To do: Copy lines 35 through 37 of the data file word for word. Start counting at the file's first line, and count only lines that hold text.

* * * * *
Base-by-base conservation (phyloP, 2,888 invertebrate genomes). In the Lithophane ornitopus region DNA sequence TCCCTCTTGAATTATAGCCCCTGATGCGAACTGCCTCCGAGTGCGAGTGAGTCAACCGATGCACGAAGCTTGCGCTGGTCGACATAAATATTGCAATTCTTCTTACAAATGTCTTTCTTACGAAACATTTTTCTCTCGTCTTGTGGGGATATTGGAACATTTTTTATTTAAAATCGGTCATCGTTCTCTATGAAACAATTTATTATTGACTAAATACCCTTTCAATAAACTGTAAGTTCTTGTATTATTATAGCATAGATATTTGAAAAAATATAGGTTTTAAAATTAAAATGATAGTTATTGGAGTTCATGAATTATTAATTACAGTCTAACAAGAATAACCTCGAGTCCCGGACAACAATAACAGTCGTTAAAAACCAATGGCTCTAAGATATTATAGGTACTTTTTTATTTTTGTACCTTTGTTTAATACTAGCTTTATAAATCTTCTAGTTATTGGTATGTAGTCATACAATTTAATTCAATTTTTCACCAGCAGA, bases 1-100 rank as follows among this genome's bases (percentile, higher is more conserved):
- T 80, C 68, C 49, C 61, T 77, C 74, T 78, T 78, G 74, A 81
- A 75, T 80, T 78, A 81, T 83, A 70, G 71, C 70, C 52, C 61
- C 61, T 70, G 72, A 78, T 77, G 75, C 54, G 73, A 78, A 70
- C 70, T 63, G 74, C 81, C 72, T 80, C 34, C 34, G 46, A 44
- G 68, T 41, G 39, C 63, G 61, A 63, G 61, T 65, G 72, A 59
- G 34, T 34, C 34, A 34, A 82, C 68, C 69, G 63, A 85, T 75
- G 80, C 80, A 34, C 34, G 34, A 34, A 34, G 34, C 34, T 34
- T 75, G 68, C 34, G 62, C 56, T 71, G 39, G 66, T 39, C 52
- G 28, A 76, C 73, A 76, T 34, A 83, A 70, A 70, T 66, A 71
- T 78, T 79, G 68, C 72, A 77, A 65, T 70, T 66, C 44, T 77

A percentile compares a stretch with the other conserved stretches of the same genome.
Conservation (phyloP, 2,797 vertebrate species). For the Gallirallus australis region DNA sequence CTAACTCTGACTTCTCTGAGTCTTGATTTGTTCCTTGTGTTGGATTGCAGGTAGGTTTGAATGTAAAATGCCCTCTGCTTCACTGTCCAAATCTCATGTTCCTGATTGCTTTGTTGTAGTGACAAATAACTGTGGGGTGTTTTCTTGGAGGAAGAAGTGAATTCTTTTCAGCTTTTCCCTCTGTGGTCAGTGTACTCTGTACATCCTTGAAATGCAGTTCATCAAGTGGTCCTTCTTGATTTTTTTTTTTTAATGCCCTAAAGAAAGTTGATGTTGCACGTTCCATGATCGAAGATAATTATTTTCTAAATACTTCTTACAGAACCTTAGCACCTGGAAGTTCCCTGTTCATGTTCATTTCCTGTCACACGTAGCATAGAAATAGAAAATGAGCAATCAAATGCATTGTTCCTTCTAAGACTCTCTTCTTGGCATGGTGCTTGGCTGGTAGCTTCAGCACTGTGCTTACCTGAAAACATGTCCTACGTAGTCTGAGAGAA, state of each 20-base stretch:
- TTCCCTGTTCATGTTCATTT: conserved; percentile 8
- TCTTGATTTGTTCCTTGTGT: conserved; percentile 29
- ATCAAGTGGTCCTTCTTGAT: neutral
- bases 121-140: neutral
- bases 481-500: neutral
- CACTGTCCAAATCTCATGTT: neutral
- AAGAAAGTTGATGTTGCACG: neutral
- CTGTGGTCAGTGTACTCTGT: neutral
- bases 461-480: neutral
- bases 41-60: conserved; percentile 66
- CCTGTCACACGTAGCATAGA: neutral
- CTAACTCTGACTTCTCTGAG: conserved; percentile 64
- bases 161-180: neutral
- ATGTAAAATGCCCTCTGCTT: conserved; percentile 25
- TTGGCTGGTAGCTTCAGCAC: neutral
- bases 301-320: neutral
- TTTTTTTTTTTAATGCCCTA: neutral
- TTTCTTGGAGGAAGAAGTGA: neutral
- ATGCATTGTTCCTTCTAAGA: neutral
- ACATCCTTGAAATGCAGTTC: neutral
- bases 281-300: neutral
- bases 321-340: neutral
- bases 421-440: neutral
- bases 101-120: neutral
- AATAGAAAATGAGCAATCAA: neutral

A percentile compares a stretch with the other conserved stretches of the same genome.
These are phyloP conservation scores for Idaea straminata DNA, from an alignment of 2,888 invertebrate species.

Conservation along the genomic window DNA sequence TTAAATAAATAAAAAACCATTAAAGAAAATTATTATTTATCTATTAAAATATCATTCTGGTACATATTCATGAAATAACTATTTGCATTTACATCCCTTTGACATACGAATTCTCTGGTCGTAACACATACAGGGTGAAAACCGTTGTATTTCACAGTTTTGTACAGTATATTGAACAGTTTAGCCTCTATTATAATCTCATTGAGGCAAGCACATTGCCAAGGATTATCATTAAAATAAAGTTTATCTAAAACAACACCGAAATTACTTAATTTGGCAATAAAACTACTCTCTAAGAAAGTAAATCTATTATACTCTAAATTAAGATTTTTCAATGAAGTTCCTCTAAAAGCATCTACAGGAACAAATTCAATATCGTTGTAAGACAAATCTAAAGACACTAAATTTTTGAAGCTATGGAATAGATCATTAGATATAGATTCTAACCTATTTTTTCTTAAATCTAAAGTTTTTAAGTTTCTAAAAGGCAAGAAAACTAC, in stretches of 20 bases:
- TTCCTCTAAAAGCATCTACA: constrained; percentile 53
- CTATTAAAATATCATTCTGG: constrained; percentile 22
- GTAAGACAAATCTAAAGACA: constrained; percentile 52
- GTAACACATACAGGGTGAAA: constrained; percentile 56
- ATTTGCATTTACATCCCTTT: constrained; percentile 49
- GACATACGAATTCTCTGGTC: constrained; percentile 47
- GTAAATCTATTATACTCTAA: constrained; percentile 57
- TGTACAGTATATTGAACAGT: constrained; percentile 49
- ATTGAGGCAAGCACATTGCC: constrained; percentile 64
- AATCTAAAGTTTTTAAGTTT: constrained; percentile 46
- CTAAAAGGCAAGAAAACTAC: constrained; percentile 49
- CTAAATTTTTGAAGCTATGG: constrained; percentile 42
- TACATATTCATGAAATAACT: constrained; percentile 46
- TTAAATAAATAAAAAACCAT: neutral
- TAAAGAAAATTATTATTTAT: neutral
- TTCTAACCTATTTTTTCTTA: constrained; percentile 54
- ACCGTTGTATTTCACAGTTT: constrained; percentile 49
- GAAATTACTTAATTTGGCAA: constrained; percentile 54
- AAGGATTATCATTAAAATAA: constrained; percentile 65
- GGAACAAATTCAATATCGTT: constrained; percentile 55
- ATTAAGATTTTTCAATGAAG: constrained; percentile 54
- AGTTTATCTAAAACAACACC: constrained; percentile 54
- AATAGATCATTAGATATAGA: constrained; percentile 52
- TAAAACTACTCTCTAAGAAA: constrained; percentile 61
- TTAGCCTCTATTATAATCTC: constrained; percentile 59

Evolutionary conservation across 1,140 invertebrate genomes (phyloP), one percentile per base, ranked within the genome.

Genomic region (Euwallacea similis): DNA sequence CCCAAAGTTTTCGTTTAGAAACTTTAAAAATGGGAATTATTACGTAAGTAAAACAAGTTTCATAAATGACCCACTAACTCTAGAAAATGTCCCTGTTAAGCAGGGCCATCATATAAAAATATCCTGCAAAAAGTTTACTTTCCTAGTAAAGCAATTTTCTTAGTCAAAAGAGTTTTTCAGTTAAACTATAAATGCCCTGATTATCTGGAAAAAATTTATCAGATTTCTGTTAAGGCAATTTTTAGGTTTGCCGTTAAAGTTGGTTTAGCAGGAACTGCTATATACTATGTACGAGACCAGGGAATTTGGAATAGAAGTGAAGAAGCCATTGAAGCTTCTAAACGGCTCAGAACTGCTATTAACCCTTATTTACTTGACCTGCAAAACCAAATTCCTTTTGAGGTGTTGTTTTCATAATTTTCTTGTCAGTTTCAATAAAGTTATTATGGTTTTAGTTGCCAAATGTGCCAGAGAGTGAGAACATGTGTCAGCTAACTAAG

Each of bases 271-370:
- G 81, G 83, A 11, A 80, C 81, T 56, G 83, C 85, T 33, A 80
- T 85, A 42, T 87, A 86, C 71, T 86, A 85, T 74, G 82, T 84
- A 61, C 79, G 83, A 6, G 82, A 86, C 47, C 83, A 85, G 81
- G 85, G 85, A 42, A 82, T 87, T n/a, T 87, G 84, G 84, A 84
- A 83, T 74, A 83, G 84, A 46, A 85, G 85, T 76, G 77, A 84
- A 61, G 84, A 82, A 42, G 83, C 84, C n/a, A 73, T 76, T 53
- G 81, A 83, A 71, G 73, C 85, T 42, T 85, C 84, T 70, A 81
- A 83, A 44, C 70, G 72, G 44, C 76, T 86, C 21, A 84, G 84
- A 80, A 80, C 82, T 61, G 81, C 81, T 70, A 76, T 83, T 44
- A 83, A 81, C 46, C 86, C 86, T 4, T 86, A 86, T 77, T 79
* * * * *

- bases 321-340: neutral
- bases 421-440: neutral
- bases 101-120: neutral